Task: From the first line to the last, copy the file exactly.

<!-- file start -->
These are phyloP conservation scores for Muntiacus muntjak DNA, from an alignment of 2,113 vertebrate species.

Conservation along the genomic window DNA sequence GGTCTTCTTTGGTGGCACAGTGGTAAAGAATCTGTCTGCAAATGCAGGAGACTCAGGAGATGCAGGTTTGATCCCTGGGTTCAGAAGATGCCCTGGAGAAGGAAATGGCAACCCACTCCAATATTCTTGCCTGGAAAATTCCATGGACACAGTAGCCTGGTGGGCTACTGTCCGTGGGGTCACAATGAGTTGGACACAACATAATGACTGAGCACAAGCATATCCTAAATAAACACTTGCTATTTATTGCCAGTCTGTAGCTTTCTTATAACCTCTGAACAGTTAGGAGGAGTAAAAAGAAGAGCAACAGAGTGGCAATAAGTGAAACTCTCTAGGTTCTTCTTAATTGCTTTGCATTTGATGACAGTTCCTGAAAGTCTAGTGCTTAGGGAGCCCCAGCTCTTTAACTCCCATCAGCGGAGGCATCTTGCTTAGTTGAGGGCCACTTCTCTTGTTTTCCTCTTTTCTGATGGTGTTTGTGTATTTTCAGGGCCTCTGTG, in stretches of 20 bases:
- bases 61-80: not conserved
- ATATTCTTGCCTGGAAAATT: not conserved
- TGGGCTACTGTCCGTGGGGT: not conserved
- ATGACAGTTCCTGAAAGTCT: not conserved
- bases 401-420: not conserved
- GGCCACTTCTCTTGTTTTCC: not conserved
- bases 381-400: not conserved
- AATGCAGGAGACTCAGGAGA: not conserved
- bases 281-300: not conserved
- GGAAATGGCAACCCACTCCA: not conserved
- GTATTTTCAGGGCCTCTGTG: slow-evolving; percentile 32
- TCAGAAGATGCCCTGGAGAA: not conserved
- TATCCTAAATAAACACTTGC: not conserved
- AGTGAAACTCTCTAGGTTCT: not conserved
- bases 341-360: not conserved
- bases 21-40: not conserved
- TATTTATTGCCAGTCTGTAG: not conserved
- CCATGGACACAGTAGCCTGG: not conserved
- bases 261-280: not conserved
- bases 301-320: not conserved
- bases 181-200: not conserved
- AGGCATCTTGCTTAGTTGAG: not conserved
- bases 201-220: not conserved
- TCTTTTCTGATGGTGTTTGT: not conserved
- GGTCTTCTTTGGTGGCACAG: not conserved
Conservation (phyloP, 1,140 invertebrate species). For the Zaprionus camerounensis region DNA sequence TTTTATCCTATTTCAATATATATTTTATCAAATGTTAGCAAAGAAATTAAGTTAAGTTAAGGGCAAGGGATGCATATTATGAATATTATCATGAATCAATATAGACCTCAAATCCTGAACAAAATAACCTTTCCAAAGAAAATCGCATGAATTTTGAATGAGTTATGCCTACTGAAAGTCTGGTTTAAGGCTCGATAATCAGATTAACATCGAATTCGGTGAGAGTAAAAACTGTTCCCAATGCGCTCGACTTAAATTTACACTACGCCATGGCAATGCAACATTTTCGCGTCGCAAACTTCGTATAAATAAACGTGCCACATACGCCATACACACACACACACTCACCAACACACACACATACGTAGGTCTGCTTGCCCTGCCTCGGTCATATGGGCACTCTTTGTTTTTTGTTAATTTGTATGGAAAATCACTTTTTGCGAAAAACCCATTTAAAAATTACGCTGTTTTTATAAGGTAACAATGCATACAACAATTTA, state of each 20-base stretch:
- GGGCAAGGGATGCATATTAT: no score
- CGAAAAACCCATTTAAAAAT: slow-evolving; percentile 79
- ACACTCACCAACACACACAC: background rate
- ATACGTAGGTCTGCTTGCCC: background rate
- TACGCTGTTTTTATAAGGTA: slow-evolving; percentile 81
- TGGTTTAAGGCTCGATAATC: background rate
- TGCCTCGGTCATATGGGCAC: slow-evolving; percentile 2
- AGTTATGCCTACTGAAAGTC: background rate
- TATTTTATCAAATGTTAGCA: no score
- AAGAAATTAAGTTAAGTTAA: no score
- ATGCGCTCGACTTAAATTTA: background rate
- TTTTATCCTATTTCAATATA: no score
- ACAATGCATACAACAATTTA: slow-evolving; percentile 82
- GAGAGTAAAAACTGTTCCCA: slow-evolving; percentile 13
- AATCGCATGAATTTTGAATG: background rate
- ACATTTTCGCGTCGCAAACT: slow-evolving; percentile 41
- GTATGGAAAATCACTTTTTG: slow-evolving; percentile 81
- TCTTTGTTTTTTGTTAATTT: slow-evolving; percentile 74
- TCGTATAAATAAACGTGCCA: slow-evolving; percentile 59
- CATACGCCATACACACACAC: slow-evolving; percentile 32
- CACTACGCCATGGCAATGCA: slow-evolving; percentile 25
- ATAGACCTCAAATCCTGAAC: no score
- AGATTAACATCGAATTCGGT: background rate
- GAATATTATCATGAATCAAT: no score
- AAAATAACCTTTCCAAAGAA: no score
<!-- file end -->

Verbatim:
These are phyloP conservation scores for Muntiacus muntjak DNA, from an alignment of 2,113 vertebrate species.

Conservation along the genomic window DNA sequence GGTCTTCTTTGGTGGCACAGTGGTAAAGAATCTGTCTGCAAATGCAGGAGACTCAGGAGATGCAGGTTTGATCCCTGGGTTCAGAAGATGCCCTGGAGAAGGAAATGGCAACCCACTCCAATATTCTTGCCTGGAAAATTCCATGGACACAGTAGCCTGGTGGGCTACTGTCCGTGGGGTCACAATGAGTTGGACACAACATAATGACTGAGCACAAGCATATCCTAAATAAACACTTGCTATTTATTGCCAGTCTGTAGCTTTCTTATAACCTCTGAACAGTTAGGAGGAGTAAAAAGAAGAGCAACAGAGTGGCAATAAGTGAAACTCTCTAGGTTCTTCTTAATTGCTTTGCATTTGATGACAGTTCCTGAAAGTCTAGTGCTTAGGGAGCCCCAGCTCTTTAACTCCCATCAGCGGAGGCATCTTGCTTAGTTGAGGGCCACTTCTCTTGTTTTCCTCTTTTCTGATGGTGTTTGTGTATTTTCAGGGCCTCTGTG, in stretches of 20 bases:
- bases 61-80: not conserved
- ATATTCTTGCCTGGAAAATT: not conserved
- TGGGCTACTGTCCGTGGGGT: not conserved
- ATGACAGTTCCTGAAAGTCT: not conserved
- bases 401-420: not conserved
- GGCCACTTCTCTTGTTTTCC: not conserved
- bases 381-400: not conserved
- AATGCAGGAGACTCAGGAGA: not conserved
- bases 281-300: not conserved
- GGAAATGGCAACCCACTCCA: not conserved
- GTATTTTCAGGGCCTCTGTG: slow-evolving; percentile 32
- TCAGAAGATGCCCTGGAGAA: not conserved
- TATCCTAAATAAACACTTGC: not conserved
- AGTGAAACTCTCTAGGTTCT: not conserved
- bases 341-360: not conserved
- bases 21-40: not conserved
- TATTTATTGCCAGTCTGTAG: not conserved
- CCATGGACACAGTAGCCTGG: not conserved
- bases 261-280: not conserved
- bases 301-320: not conserved
- bases 181-200: not conserved
- AGGCATCTTGCTTAGTTGAG: not conserved
- bases 201-220: not conserved
- TCTTTTCTGATGGTGTTTGT: not conserved
- GGTCTTCTTTGGTGGCACAG: not conserved
Conservation (phyloP, 1,140 invertebrate species). For the Zaprionus camerounensis region DNA sequence TTTTATCCTATTTCAATATATATTTTATCAAATGTTAGCAAAGAAATTAAGTTAAGTTAAGGGCAAGGGATGCATATTATGAATATTATCATGAATCAATATAGACCTCAAATCCTGAACAAAATAACCTTTCCAAAGAAAATCGCATGAATTTTGAATGAGTTATGCCTACTGAAAGTCTGGTTTAAGGCTCGATAATCAGATTAACATCGAATTCGGTGAGAGTAAAAACTGTTCCCAATGCGCTCGACTTAAATTTACACTACGCCATGGCAATGCAACATTTTCGCGTCGCAAACTTCGTATAAATAAACGTGCCACATACGCCATACACACACACACACTCACCAACACACACACATACGTAGGTCTGCTTGCCCTGCCTCGGTCATATGGGCACTCTTTGTTTTTTGTTAATTTGTATGGAAAATCACTTTTTGCGAAAAACCCATTTAAAAATTACGCTGTTTTTATAAGGTAACAATGCATACAACAATTTA, state of each 20-base stretch:
- GGGCAAGGGATGCATATTAT: no score
- CGAAAAACCCATTTAAAAAT: slow-evolving; percentile 79
- ACACTCACCAACACACACAC: background rate
- ATACGTAGGTCTGCTTGCCC: background rate
- TACGCTGTTTTTATAAGGTA: slow-evolving; percentile 81
- TGGTTTAAGGCTCGATAATC: background rate
- TGCCTCGGTCATATGGGCAC: slow-evolving; percentile 2
- AGTTATGCCTACTGAAAGTC: background rate
- TATTTTATCAAATGTTAGCA: no score
- AAGAAATTAAGTTAAGTTAA: no score
- ATGCGCTCGACTTAAATTTA: background rate
- TTTTATCCTATTTCAATATA: no score
- ACAATGCATACAACAATTTA: slow-evolving; percentile 82
- GAGAGTAAAAACTGTTCCCA: slow-evolving; percentile 13
- AATCGCATGAATTTTGAATG: background rate
- ACATTTTCGCGTCGCAAACT: slow-evolving; percentile 41
- GTATGGAAAATCACTTTTTG: slow-evolving; percentile 81
- TCTTTGTTTTTTGTTAATTT: slow-evolving; percentile 74
- TCGTATAAATAAACGTGCCA: slow-evolving; percentile 59
- CATACGCCATACACACACAC: slow-evolving; percentile 32
- CACTACGCCATGGCAATGCA: slow-evolving; percentile 25
- ATAGACCTCAAATCCTGAAC: no score
- AGATTAACATCGAATTCGGT: background rate
- GAATATTATCATGAATCAAT: no score
- AAAATAACCTTTCCAAAGAA: no score